Patent application title: Condiment Dispenser
Ronald L. Post (Seattle, WA, US)
IPC8 Class: AA01C1502FI
Class name: Fluid sprinkling, spraying, and diffusing container for non-fluid material, and scattering means scattering by direct manual movement
Publication date: 2008-09-25
Patent application number: 20080230636
Patent application title: Condiment Dispenser
Ronald L. Post
LAW OFFICE OF POLLY L. OLIVER
Origin: TACOMA, WA US
IPC8 Class: AA01C1502FI
The Condiment Sprinkler is a spoon- or spatula-shaped device which
provides a way for dry salt-type condiments to be evenly and effectively
sprinkled onto food (in contrast to the "shaker" method). The Condiment
Sprinkler comprises a generally convex bowl or open-ended shovel-shaped
spoon and a handle, the shallow bowl (which may be round, ovate, or
elongated) being somewhat flattened on the bottom and having raised ribs
therein. The raised ribs may form a cross design. The raised
ribs--whether they be in a cross design or some other appropriate design,
such as ribs or bumps--serve to interfere with or dampen the centripetal
and/or centrifugal forces generated when the sprinkler is waved, thereby
impeding dumping or clumping of the salt-type condiment on the food. With
use of the Condiment Sprinkler, the user can gain precise control over
the salt-type material he/she is applying. The Condiment Sprinkler is
usually of one-piece food-grade plastic construction, but may be made
from any other appropriate manufacturing method or material.
In alternate embodiments, the Condiment Sprinkler may have relatively
small vents or holes in the bowl or other side Walls to promote denser
coverage of the condiment and/or coverage over a larger area. A user
grips the handle and then fills the bowl of the Condiment Sprinkler with
the dry salt-type condiment (typically by dipping). The user then uses a
circular wrist motion to sprinkle the condiment over the desired food
1. A condiment dispenser comprising: a container with raised ribs therein
for hindering centripetal and centrifugal forces, and a handle affixed to
2. The condiment dispenser of claim 1 wherein said container is in the form of a shallow bowl and said ribs form a cross.
3. The condiment dispenser of claim 1 wherein said handle is affixed to said container at a proximate end and is flared at a distal end.
4. The condiment dispenser of claim 1 wherein said ribs generally form a star shape.
5. The condiment dispenser of claim 1 wherein said ribs generally form a pinwheel shape.
6. The condiment dispenser of claim 1 wherein said container is in the form of a shallow bowl having an outer perimeter edge and an inner bowl.
7. A condiment dispenser comprising: an elongated container having a first end and a second end and also having a bottom with raised ribs extending from said bottom for hindering centripetal and centrifugal forces generated upon waving, and a handle having a distal end and a proximate end, said proximate end being affixed to said first end of said container.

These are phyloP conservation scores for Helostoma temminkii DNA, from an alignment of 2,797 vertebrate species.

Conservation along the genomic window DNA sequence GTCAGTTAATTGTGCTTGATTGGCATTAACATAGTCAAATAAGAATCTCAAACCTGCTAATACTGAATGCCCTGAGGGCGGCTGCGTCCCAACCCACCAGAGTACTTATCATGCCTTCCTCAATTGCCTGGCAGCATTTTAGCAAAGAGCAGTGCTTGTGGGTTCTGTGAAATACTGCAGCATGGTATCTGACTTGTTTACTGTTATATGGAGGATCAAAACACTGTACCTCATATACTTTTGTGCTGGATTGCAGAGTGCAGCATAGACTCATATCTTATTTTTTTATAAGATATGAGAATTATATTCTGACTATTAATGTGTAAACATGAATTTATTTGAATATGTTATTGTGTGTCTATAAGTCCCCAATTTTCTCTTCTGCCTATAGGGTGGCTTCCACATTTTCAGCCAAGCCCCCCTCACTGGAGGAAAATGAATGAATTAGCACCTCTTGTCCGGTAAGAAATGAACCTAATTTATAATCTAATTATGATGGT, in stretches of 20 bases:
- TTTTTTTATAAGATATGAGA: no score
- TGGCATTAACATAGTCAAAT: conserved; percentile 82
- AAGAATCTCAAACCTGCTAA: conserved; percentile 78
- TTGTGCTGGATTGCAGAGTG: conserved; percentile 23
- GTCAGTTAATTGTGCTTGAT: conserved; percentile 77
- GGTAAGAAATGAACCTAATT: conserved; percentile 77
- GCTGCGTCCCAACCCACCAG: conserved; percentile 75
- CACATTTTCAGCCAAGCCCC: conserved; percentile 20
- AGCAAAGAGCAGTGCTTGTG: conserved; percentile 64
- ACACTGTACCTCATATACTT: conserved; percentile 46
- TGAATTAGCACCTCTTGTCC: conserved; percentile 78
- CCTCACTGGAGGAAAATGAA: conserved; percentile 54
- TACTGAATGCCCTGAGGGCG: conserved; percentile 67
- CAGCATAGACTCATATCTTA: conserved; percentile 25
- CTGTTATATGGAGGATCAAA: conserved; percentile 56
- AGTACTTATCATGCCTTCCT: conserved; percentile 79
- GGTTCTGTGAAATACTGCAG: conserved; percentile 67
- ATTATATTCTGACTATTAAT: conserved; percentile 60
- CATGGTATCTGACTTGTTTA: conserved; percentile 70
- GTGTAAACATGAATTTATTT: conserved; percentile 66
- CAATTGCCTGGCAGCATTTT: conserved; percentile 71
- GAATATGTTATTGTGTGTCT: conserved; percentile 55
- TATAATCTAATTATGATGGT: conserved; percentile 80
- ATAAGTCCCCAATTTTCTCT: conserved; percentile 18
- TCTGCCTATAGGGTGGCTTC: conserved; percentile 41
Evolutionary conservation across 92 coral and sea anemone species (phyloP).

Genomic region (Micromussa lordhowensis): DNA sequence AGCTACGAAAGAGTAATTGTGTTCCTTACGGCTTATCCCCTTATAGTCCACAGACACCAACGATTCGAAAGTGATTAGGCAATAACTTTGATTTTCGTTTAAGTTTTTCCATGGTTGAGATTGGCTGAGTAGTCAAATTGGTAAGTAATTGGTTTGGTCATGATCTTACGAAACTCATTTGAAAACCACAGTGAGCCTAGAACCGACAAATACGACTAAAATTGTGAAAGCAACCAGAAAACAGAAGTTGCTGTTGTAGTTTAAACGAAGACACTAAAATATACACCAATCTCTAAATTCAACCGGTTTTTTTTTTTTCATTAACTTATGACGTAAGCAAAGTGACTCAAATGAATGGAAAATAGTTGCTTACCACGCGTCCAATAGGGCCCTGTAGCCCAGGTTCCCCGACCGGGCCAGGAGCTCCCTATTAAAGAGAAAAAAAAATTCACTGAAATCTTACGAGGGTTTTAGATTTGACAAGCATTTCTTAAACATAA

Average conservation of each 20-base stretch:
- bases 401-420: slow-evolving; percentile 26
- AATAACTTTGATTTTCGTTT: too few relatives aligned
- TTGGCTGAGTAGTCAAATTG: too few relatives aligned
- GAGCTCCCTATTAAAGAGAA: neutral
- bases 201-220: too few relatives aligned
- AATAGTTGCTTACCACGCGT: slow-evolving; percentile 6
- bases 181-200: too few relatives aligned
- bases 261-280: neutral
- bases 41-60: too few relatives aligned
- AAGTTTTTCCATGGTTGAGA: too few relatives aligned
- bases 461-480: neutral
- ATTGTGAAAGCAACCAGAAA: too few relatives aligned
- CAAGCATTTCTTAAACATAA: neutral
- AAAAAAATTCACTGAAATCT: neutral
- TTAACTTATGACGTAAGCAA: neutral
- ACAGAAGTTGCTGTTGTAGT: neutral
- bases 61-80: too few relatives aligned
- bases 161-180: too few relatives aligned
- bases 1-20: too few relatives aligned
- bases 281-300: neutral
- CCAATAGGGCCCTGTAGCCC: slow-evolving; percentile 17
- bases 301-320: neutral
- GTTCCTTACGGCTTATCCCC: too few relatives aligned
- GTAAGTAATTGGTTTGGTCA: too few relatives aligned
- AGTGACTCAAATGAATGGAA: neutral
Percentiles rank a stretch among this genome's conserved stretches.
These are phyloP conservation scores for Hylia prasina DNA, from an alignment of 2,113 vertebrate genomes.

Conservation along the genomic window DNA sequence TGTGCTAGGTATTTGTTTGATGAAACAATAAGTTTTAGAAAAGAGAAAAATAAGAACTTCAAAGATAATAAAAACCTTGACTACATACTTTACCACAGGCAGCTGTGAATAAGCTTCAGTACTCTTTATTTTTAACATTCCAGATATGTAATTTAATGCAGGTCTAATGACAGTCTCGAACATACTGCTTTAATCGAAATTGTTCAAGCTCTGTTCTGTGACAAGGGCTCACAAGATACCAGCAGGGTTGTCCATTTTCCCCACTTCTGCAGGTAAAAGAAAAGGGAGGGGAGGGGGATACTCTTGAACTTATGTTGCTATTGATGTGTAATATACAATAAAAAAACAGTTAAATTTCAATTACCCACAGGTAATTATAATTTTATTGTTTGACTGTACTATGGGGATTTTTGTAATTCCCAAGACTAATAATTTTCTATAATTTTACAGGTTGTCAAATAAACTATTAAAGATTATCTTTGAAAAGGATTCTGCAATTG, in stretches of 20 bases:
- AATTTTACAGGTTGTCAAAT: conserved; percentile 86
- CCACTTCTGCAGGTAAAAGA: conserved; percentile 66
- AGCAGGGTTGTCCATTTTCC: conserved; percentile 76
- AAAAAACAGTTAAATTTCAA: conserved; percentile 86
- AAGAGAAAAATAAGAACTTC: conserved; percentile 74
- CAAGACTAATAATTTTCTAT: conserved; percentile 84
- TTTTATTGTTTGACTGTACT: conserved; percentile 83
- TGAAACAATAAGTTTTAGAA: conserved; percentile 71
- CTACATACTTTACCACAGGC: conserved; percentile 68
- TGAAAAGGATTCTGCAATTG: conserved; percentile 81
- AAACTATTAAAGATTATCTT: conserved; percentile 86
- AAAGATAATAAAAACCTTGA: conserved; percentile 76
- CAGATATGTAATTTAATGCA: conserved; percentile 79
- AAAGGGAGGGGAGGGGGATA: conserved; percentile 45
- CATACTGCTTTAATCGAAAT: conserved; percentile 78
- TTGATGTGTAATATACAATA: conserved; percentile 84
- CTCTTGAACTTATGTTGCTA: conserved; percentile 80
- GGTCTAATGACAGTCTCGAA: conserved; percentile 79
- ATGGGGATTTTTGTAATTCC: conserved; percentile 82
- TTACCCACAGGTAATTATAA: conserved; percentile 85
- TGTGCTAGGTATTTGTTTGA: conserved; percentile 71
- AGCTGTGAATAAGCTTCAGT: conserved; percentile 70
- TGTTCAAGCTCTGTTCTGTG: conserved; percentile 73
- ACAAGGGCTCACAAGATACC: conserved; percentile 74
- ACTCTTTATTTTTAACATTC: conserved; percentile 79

8. The condiment dispenser of claim 7 wherein said bottom is generally a flat rectangle and said container also comprises generally longitudinal side walls extending from said bottom.
9. The condiment dispenser of claim 8 wherein said generally rectangular bottom and said generally longitudinal side walls taper toward said second end of said container.
10. The condiment dispenser of claim 8 wherein said generally longitudinal side walls define side holes.
11. The condiment dispenser of claim 8 wherein said generally rectangular bottom flares toward said second end of said container, and said bottom further defines a plurality of notched openings for the controlled exit of condiment.
12. The condiment dispenser of claim 8 wherein said handle is adapted to receive a threaded jar at said distal end, said jar to be generally in axial alignment with said elongated container.
13. The condiment dispenser of claim 12 wherein said handle further comprises a cooperative gate for allowing communication between said jar and said container.
14. The condiment dispenser of claim 13 wherein said cooperative gate comprises two generally circular discs defining openings therein operable in a range between a fully open position and a completely closed position.
15. The condiment dispenser of claim 14 wherein said cooperative gate is activated with a thumb control located on the outside of said handle.
16. A method of using a condiment dispenser designed to control the distribution of condiment by taking advantage of centrifugal and centripetal forces, wherein said condiment dispenser comprises a container with raised ribs therein and a handle affixed thereto, said method comprising the steps of: selecting a granular condiment to be distributed; gripping said condiment dispenser by said handle; filling said container of said condiment dispenser with said condiment; and waving said dispenser over a chosen distribution area so that the condiment is distributed thereon.
17. The method of claim 16 wherein the condiment is chosen from the group comprising salt-type and sugar-type condiments.
18. The method of claim 16 wherein said container is filled with condiment from a condiment jar received into said handle of said condiment dispenser, wherein said jar communicates with said container.